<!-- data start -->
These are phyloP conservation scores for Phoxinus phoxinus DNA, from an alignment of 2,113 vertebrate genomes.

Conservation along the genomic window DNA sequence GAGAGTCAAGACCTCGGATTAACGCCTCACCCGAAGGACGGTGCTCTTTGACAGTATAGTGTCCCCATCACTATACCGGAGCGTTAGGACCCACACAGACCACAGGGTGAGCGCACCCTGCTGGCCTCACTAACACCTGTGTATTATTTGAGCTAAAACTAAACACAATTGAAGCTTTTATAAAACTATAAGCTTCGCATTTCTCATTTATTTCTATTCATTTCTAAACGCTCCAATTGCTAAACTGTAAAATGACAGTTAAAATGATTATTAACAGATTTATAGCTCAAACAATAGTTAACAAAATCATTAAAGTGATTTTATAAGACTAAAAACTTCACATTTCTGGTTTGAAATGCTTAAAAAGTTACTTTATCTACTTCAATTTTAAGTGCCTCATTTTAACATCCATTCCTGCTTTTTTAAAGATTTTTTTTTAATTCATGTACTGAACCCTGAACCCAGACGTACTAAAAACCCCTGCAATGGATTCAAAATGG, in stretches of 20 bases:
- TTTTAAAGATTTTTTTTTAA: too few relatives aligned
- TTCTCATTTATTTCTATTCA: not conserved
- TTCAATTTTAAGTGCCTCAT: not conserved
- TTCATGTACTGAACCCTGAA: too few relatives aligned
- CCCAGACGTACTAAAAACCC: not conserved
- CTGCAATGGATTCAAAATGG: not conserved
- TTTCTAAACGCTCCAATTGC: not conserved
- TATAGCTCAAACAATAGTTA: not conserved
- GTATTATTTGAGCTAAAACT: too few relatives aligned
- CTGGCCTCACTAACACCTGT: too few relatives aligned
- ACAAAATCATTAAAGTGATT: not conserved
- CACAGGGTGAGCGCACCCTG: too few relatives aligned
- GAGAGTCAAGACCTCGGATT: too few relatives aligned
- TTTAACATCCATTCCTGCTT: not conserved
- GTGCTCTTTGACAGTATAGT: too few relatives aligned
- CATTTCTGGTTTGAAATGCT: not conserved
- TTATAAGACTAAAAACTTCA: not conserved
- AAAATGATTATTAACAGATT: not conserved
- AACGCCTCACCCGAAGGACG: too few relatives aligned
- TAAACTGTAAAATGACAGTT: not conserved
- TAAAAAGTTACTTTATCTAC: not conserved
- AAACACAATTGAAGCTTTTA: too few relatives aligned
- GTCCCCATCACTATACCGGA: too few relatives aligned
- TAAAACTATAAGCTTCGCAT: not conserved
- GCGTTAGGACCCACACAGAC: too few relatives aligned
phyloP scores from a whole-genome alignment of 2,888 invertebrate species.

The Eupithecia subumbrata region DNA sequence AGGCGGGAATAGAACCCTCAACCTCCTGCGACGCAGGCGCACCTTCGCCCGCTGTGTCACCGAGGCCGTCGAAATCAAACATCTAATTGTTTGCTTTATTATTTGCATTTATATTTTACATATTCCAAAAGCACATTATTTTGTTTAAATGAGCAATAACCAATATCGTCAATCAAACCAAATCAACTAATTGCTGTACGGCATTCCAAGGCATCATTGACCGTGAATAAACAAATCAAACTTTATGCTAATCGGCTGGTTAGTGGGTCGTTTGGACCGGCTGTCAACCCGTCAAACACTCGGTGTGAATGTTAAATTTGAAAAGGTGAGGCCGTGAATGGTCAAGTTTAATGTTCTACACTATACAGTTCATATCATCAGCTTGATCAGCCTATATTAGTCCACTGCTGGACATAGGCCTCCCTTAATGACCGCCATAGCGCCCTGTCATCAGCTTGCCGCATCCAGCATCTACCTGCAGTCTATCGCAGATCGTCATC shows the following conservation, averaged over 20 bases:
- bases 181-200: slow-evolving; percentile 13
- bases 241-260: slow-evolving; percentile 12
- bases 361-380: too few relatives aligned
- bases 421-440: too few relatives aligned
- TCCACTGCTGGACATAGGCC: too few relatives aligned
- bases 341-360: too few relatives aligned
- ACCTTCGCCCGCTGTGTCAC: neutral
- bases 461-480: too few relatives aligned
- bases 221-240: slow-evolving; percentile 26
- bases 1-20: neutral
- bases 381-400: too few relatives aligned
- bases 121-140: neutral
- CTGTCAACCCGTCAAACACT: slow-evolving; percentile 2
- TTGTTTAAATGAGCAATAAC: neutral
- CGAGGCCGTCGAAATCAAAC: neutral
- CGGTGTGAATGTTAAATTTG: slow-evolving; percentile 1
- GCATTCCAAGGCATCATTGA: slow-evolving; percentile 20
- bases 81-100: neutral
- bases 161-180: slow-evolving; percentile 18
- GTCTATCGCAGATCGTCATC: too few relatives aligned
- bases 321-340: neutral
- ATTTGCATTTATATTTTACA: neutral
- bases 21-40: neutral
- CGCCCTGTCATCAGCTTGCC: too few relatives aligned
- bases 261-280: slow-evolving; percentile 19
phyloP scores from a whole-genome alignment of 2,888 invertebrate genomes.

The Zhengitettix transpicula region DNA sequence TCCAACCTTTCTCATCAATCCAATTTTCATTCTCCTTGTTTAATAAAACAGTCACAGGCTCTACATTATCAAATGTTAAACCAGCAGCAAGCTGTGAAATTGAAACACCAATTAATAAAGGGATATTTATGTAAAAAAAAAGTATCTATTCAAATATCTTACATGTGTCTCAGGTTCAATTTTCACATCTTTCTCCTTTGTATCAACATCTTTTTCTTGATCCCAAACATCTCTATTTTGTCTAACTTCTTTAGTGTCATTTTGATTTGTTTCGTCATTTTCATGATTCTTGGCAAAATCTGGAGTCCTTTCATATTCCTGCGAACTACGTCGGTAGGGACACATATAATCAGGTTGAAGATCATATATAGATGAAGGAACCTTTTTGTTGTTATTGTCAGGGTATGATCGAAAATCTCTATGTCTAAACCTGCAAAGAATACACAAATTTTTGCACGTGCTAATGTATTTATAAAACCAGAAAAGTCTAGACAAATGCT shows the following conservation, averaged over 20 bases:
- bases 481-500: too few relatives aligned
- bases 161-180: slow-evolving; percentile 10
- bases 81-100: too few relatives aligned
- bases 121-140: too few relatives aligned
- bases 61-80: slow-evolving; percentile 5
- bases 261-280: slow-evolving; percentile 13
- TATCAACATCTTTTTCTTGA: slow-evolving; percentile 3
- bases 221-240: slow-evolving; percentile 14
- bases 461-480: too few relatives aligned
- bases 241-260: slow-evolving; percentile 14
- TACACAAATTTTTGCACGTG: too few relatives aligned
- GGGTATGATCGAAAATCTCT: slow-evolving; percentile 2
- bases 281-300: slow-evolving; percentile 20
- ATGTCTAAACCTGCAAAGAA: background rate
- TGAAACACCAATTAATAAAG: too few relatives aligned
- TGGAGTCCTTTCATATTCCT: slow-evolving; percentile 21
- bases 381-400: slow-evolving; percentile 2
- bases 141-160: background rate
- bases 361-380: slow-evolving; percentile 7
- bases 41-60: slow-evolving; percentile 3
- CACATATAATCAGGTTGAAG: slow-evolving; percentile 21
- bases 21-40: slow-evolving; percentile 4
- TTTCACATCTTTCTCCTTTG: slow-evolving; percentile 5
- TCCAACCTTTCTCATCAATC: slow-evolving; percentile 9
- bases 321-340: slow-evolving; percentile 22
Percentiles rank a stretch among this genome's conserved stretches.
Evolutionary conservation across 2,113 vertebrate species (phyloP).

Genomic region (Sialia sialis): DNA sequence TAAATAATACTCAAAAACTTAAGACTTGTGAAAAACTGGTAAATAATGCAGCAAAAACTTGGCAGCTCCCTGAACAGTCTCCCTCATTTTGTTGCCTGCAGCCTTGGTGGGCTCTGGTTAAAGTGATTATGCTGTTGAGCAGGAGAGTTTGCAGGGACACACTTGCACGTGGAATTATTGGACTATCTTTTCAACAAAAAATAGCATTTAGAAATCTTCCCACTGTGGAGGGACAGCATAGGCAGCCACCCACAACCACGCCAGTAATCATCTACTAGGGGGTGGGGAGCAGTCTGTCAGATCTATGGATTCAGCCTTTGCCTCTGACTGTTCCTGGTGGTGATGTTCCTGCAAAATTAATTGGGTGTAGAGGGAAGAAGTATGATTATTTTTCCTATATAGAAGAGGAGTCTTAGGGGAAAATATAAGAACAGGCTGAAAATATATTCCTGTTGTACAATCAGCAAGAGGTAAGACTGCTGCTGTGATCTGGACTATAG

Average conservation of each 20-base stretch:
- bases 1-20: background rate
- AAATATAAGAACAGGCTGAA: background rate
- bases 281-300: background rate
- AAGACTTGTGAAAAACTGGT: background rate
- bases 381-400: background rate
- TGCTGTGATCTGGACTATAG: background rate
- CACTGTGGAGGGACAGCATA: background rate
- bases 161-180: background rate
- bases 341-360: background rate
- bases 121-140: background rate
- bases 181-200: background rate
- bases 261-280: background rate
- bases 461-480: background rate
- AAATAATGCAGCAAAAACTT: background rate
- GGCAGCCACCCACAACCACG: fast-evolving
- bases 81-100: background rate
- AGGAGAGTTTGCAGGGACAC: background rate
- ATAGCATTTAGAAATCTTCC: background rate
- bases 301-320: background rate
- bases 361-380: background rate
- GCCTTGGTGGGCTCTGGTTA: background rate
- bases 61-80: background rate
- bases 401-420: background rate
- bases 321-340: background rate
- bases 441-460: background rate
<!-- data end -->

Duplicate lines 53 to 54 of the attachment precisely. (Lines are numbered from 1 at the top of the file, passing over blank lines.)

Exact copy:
- CGCCCTGTCATCAGCTTGCC: too few relatives aligned
- bases 261-280: slow-evolving; percentile 19